Efforts to identify trafficking victims among vulnerable populations should also be increased. NGOs should receive more funding and in-kind support to ensure that identified trafficking victims receive the necessary services. On the other hand, law enforcement and service providers should be trained on standard procedures to identify and refer trafficking victims to appropriate services. This would not only provide victims with the necessary support but would also aid in preventing future incidents.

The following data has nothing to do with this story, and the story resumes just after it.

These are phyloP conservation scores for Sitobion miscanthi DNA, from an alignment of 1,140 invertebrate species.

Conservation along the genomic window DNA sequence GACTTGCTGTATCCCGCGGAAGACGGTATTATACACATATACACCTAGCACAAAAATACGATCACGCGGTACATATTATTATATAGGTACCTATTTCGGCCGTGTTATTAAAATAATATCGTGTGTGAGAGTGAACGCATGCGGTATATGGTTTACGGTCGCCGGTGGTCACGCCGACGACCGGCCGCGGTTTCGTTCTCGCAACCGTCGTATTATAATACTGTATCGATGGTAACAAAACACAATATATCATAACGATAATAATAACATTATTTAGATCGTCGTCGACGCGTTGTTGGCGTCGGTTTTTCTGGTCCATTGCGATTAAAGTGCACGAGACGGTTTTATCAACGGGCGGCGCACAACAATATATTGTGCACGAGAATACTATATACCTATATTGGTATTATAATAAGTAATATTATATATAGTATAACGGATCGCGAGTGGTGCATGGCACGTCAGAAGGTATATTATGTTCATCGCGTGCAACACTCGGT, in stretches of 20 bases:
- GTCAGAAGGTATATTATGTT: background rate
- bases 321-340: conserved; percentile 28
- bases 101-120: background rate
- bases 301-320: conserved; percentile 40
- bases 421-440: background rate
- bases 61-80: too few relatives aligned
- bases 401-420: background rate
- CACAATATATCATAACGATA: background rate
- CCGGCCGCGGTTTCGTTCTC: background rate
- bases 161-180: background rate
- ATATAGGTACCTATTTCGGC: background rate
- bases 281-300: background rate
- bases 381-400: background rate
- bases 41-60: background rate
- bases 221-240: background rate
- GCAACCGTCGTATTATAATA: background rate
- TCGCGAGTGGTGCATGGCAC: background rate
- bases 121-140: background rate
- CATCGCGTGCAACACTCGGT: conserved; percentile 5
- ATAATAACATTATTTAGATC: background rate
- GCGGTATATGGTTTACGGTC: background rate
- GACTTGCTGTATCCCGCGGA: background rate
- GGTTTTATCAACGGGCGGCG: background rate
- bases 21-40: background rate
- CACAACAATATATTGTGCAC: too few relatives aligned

Extradition agreements with African and Middle Eastern countries should be developed and implemented to ensure that traffickers are brought to justice. This would prevent them from evading punishment by fleeing to other countries.
Moving ahead, it is essential for all agencies involved to collaborate in identifying the underlying causes of UUI fishing and implement measures to combat this criminal activity. However, it is equally important to prioritise the welfare of those affected by these illicit practices. By working together and keeping the best interests of all stakeholders in mind, the challenge can effectively address the issue and create a more sustainable and equitable future.